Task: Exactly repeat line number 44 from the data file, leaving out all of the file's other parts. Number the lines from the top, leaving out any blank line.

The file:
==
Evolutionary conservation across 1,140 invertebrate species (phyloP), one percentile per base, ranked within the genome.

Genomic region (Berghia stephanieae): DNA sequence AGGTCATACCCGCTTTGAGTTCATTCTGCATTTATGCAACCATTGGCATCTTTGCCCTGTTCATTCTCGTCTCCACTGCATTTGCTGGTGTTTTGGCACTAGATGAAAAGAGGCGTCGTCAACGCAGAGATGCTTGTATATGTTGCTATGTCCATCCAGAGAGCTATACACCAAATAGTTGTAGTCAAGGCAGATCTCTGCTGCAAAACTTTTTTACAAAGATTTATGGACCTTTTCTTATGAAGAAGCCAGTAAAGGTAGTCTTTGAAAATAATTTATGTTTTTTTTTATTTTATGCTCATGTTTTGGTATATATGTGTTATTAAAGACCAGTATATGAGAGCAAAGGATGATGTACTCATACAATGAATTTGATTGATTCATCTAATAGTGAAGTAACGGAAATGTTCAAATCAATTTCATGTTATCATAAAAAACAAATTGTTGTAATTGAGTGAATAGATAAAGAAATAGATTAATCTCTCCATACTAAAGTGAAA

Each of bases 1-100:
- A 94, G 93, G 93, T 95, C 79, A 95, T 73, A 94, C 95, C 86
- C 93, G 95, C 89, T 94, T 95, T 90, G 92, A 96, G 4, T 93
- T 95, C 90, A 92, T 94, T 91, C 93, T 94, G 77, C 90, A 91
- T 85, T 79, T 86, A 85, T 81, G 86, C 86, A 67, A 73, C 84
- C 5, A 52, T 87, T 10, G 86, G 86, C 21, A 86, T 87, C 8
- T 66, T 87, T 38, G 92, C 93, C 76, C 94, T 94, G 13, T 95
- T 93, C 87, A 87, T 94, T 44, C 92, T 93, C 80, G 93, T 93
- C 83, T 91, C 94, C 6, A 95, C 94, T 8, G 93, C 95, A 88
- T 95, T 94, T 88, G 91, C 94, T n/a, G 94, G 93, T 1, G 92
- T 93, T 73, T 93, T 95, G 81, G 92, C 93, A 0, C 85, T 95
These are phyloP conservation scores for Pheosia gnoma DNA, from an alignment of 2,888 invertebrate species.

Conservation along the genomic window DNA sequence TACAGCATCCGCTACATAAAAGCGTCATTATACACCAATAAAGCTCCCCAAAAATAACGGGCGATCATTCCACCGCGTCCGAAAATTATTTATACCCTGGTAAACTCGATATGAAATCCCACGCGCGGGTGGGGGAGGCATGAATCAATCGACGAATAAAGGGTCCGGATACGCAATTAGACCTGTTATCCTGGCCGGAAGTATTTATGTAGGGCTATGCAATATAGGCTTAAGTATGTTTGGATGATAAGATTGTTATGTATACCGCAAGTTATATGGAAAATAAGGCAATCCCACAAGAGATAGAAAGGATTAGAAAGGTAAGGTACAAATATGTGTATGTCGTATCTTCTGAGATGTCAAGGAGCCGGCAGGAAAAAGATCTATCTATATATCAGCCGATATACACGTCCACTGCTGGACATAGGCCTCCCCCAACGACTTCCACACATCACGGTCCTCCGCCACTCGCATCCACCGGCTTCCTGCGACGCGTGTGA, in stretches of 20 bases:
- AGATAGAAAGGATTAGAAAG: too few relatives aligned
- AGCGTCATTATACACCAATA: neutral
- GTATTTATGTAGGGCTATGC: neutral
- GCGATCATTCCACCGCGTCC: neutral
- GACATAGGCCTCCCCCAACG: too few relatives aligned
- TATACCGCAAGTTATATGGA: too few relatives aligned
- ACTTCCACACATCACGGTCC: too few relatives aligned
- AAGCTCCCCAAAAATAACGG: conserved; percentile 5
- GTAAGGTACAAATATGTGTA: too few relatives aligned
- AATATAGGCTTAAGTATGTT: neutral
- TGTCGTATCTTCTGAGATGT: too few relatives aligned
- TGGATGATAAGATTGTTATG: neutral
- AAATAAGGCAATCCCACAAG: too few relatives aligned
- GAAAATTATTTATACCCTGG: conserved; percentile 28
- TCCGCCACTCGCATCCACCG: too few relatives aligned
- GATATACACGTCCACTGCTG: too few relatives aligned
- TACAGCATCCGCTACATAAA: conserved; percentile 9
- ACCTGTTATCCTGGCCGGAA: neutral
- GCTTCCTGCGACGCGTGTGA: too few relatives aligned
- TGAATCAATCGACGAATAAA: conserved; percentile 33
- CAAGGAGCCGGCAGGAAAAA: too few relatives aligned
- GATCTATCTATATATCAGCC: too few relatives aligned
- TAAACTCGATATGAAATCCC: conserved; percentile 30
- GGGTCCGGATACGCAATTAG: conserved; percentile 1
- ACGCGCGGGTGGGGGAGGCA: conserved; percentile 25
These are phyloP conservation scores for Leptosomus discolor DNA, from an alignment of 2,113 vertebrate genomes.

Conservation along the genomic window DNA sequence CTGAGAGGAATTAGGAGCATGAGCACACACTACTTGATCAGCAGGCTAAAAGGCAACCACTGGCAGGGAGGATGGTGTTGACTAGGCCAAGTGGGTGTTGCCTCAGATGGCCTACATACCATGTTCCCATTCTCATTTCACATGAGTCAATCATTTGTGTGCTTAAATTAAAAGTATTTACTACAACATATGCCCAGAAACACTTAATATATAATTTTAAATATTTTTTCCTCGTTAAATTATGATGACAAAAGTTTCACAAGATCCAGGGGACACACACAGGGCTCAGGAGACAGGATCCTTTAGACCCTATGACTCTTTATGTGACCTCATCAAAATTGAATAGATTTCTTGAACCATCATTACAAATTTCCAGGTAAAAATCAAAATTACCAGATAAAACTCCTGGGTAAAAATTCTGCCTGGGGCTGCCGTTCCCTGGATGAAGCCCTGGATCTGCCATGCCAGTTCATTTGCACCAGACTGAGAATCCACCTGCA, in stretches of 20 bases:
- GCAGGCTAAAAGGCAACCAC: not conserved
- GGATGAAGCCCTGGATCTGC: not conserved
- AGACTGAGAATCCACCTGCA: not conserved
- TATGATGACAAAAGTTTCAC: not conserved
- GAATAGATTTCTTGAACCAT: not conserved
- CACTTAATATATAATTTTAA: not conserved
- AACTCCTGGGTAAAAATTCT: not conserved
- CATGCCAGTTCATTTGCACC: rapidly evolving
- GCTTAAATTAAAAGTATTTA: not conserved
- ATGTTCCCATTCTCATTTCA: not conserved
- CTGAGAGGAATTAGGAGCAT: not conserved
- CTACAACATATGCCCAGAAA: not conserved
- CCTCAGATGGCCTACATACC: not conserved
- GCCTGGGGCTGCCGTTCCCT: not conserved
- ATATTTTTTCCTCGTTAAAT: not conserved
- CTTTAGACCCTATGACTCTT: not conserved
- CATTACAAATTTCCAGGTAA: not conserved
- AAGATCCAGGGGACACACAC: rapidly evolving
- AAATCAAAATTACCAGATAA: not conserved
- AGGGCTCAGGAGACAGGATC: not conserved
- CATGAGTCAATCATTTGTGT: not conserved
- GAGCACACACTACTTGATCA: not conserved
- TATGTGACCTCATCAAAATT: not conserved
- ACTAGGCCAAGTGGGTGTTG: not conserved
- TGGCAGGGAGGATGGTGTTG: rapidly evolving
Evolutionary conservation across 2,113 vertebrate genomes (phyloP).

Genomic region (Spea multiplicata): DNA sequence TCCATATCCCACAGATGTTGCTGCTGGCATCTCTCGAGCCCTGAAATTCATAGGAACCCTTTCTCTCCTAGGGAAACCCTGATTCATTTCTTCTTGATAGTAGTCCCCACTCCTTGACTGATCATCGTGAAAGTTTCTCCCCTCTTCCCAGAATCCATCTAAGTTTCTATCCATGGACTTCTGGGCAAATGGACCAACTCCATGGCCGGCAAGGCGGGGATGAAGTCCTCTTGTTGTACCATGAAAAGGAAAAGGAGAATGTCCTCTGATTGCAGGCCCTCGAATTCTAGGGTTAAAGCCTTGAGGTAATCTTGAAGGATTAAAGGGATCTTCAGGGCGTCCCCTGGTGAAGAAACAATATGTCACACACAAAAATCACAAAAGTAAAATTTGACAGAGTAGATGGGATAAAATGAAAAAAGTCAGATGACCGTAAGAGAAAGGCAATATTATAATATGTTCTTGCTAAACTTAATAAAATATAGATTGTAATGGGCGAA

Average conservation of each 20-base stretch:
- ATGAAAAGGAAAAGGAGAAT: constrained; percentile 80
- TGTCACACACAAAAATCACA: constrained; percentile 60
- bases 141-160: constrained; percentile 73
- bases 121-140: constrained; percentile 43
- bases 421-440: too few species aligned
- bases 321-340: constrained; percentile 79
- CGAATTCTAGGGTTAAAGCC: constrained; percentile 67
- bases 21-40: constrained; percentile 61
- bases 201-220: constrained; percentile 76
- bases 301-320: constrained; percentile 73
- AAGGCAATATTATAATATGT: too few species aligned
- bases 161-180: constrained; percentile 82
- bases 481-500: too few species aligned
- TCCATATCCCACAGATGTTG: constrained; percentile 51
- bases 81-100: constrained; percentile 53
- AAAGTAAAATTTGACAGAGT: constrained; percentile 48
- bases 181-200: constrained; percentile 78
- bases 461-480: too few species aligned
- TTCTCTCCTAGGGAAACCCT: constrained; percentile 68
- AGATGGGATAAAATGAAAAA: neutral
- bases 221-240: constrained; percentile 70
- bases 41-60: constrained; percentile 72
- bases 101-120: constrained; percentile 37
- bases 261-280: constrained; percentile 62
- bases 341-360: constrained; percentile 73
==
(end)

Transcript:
- GGATGAAGCCCTGGATCTGC: not conserved